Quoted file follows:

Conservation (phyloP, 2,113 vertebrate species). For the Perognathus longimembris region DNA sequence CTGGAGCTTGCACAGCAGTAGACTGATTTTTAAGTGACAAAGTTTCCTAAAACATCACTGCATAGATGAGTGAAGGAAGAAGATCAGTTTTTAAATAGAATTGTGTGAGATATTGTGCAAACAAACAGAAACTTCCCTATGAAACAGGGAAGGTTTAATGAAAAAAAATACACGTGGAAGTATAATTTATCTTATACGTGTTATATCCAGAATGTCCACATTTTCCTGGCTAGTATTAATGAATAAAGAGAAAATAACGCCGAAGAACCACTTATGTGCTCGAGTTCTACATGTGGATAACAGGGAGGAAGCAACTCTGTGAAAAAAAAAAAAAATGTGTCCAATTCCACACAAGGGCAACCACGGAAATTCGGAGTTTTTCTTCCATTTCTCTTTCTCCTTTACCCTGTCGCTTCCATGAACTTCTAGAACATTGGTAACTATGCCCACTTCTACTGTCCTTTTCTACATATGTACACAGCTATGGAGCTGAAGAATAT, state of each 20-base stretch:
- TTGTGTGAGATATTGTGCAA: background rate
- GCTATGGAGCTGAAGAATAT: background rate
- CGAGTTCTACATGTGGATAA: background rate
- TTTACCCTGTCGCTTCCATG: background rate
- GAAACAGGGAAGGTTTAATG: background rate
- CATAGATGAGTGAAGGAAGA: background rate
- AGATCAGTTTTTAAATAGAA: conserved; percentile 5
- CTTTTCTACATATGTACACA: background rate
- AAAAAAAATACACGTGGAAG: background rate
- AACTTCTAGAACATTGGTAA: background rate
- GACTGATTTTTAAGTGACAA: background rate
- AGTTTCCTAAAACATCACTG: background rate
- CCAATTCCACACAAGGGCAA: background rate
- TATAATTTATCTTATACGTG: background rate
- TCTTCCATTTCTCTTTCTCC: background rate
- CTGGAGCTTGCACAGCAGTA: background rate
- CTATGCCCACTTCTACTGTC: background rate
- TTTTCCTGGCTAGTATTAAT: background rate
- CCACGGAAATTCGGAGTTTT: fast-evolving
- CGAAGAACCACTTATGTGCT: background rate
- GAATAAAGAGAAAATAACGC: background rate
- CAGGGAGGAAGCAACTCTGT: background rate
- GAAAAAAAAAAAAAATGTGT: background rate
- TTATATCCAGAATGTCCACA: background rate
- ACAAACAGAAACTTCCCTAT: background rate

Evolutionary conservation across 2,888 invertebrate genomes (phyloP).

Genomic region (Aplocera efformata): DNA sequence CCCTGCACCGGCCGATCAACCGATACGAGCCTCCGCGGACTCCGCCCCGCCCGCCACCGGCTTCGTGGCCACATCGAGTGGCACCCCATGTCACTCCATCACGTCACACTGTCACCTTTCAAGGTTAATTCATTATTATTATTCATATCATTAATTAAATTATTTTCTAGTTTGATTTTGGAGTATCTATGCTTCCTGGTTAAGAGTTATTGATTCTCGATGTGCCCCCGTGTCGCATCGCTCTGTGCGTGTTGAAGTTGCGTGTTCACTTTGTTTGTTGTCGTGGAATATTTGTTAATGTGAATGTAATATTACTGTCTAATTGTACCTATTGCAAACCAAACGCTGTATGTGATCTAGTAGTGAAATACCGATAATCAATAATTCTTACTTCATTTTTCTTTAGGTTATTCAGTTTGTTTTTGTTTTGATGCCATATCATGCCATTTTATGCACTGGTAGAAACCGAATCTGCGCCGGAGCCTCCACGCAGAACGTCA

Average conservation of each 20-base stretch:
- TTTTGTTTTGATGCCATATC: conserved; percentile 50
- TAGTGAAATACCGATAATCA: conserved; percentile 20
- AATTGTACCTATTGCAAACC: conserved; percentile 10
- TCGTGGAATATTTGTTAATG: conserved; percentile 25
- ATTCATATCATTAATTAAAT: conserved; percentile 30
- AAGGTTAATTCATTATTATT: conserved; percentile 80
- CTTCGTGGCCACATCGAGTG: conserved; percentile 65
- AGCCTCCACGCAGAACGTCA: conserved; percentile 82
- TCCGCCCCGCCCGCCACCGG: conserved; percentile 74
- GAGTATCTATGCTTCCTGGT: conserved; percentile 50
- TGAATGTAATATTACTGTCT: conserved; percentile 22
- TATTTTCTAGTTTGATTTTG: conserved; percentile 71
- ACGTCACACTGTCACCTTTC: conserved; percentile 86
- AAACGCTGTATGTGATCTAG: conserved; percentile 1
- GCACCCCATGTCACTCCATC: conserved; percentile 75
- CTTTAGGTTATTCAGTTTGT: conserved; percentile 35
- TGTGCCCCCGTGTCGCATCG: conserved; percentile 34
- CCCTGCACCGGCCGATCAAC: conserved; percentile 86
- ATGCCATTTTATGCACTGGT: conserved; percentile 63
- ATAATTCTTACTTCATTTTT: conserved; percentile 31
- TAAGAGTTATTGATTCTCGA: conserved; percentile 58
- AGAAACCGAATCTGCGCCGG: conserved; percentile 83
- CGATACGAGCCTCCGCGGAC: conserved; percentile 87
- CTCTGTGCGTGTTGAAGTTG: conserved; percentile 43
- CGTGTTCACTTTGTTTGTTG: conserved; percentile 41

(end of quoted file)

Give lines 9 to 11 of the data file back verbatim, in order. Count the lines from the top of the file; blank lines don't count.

- CTTTTCTACATATGTACACA: background rate
- AAAAAAAATACACGTGGAAG: background rate
- AACTTCTAGAACATTGGTAA: background rate